6. Arabi YM, Aldawood AS, Al-Dorzi HM, et al. Permissive Underfeeding or Standard Enteral Feeding in High- and Low-Nutritional-Risk Critically Ill Adults. Post Hoc Analysis of the PermiT Trial. Am J Respir Crit Care Med. 2017;195(5):652–662. doi:10.1164/rccm.201605-1012OC
  7. Al-Dorzi HM, Albarrak A, Ferwana M, Murad MH, Arabi YM. Lower versus higher dose of enteral caloric intake in adult critically ill patients: a systematic review and meta-analysis. Crit Care. 2016;20(1):358. Published 2016 Nov 4. doi:10.1186/s13054-016-1539-3
  8. Allingstrup MJ, Kondrup J, Wiis J, et al. Early goal-directed nutrition versus standard of care in adult intensive care patients: the single-centre, randomised, outcome assessor-blinded EAT-ICU trial. Intensive Care Med. 2017;43(11):1637–1647. doi:10.1007/s00134-017-4880-3
  9. Harvey SE, Parrott F, Harrison DA, et al. Trial of the route of early nutritional support in critically ill adults. N Engl J Med. 2014;371(18):1673–1684. doi:10.1056/NEJMoa1409860
  10. Doig GS, Simpson F, Sweetman EA, et al. Early parenteral nutrition in critically ill patients with short-term relative contraindications to early enteral nutrition: a randomized controlled trial. JAMA. 2013;309(20):2130–2138. doi:10.1001/jama.2013.5124
  11. Halpern SD, Becker D, Curtis JR, et al. An official American Thoracic Society/American Association of Critical-Care Nurses/American College of Chest Physicians/Society of Critical Care Medicine policy statement: the Choosing Wisely® Top 5 list in Critical Care Medicine. Am J Respir Crit Care Med. 2014;190(7):818–826. doi:10.1164/rccm.201407-1317ST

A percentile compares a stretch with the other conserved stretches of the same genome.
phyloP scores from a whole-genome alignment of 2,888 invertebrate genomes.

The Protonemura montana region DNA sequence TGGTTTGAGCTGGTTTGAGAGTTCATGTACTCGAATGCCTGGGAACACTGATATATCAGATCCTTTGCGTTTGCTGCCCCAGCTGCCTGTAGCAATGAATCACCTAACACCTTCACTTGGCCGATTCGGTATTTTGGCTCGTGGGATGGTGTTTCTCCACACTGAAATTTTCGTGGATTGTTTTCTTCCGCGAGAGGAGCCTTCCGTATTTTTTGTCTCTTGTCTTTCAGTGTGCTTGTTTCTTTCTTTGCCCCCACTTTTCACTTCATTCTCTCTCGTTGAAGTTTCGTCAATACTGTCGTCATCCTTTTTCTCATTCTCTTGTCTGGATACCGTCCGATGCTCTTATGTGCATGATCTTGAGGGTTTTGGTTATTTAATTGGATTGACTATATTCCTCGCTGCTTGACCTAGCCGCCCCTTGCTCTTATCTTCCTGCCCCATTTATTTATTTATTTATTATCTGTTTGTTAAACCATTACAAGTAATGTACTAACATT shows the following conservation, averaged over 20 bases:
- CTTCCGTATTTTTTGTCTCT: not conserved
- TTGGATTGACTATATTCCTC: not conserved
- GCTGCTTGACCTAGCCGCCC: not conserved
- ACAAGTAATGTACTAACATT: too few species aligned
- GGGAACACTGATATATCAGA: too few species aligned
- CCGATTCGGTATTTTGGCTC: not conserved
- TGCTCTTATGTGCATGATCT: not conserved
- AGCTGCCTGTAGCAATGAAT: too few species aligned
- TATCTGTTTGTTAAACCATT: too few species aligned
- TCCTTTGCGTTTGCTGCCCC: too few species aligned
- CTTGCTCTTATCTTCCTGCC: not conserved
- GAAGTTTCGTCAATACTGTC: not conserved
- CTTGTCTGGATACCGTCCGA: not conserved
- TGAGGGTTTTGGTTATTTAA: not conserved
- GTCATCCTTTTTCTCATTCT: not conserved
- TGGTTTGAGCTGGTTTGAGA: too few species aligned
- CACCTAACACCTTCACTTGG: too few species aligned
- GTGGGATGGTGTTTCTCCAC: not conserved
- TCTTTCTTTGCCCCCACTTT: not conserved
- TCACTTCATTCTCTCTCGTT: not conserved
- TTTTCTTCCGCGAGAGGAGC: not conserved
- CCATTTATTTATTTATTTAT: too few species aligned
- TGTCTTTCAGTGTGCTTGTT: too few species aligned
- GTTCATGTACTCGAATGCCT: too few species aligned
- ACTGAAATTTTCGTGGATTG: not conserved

12. Casaer MP, Mesotten D, Hermans G, et al. Early versus late parenteral nutrition in critically ill adults. N Engl J Med. 2011;365(6):506–517. doi:10.1056/NEJMoa1102662
  13. Reignier J, Boisramé-Helms J, Brisard L, et al. Enteral versus parenteral early nutrition in ventilated adults with shock: a randomised, controlled, multicentre, open-label, parallel-group study (NUTRIREA-2). Lancet. 2018;391(10116):133–143. doi:10.1016/S0140-6736(17)32146-3
  14. TARGET Investigators, for the ANZICS Clinical Trials Group, Chapman M, Peake SL, et al. Energy-Dense versus Routine Enteral Nutrition in the Critically Ill. N Engl J Med. 2018;379(19):1823–1834. doi:10.1056/NEJMoa1811687
  15. McNelly AS, Bear DE, Connolly BA, et al. Effect of Intermittent or Continuous Feed on Muscle Wasting in Critical Illness: A Phase 2 Clinical Trial. Chest. 2020;158(1):183-194. doi:10.1016/j.chest.2020.03.045
  16. Doig GS, Simpson F, Heighes PT, et al. Restricted versus continued standard caloric intake during the management of refeeding syndrome in critically ill adults: a randomised, parallel-group, multicentre, single-blind controlled trial. Lancet Respir Med. 2015;3(12):943–952. doi:10.1016/S2213-2600(15)00418-X
  17. Ohbe H, Jo T, Matsui H, Fushimi K, Yasunaga H. Early Enteral Nutrition in Patients Undergoing Sustained Neuromuscular Blockade: A Propensity-Matched Analysis Using a Nationwide Inpatient Database. Crit Care Med. 2019;47(8):1072-1080. doi:10.1097/CCM.0000000000003812
  18. Saez de la Fuente I, Saez de la Fuente J, Quintana Estelles MD, et al. Enteral Nutrition in Patients Receiving Mechanical Ventilation in a Prone Position. JPEN J Parenter Enteral Nutr. 2016;40(2):250-255. doi:10.1177/0148607114553232
  19. Alkhawaja S, Martin C, Butler RJ, Gwadry-Sridhar F. Post-pyloric versus gastric tube feeding for preventing pneumonia and improving nutritional outcomes in critically ill adults. Cochrane Database Syst Rev. 2015;2015(8):CD008875. Published 2015 Aug 4. doi:10.1002/14651858.CD008875.pub2
  20. Sams VG, Lawson CM, Humphrey CL, et al. Effect of rotational therapy on aspiration risk of enteral feeds. Nutr Clin Pract.2012;27(6):808-11. doi:10.1177/0884533612462897